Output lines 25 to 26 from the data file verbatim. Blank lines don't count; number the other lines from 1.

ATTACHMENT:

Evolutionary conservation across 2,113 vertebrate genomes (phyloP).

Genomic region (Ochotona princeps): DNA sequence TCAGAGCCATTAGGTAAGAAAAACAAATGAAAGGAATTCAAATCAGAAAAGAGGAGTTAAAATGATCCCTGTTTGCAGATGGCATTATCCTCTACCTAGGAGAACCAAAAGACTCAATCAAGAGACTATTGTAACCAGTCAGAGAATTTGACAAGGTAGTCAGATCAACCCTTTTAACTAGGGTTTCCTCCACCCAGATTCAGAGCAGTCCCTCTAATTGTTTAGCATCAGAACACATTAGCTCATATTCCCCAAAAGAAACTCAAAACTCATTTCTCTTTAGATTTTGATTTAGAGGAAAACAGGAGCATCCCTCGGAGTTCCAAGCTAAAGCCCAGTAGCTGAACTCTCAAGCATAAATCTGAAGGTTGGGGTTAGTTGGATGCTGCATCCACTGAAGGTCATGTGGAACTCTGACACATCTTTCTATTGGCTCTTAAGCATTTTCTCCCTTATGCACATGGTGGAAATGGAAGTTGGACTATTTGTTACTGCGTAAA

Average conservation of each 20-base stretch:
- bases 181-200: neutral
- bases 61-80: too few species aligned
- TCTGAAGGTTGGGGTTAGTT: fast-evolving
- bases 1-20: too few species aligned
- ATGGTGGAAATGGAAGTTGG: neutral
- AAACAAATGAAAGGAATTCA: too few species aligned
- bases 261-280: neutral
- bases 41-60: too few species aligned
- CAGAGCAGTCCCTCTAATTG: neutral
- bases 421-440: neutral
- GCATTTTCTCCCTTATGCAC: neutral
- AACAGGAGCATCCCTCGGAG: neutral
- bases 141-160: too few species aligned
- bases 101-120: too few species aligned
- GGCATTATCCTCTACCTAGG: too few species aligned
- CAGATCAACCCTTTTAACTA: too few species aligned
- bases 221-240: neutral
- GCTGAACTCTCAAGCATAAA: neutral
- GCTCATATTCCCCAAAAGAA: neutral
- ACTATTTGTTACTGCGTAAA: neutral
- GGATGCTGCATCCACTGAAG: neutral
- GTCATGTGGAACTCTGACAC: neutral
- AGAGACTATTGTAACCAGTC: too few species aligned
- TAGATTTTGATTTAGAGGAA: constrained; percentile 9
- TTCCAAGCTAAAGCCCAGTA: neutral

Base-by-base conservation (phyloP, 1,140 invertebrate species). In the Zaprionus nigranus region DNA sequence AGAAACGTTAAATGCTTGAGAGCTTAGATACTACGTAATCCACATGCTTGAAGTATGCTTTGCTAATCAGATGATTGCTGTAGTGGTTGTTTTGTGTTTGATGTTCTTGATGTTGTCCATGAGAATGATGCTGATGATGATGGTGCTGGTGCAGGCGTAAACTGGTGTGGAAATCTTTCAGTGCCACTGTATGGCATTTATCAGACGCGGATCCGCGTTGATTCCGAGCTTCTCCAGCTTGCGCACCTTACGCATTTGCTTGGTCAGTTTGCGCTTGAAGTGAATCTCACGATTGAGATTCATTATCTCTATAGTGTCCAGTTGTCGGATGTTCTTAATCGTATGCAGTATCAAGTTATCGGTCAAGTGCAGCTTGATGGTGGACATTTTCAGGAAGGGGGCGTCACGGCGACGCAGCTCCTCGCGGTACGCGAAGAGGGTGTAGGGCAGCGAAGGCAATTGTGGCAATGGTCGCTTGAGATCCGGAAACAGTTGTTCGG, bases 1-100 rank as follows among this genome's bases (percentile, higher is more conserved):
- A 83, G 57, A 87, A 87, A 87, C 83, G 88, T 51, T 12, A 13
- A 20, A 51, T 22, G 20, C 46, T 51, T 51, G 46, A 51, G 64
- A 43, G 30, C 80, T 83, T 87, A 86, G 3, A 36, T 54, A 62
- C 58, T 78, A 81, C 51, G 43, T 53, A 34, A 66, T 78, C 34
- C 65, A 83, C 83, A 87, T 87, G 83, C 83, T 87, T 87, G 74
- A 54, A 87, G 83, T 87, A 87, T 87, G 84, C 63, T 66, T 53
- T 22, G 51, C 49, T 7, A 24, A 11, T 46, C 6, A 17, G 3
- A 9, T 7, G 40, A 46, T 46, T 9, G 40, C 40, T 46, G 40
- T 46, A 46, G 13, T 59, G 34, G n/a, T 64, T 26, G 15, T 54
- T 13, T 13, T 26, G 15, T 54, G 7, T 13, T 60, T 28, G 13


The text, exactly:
- GTCATGTGGAACTCTGACAC: neutral
- AGAGACTATTGTAACCAGTC: too few species aligned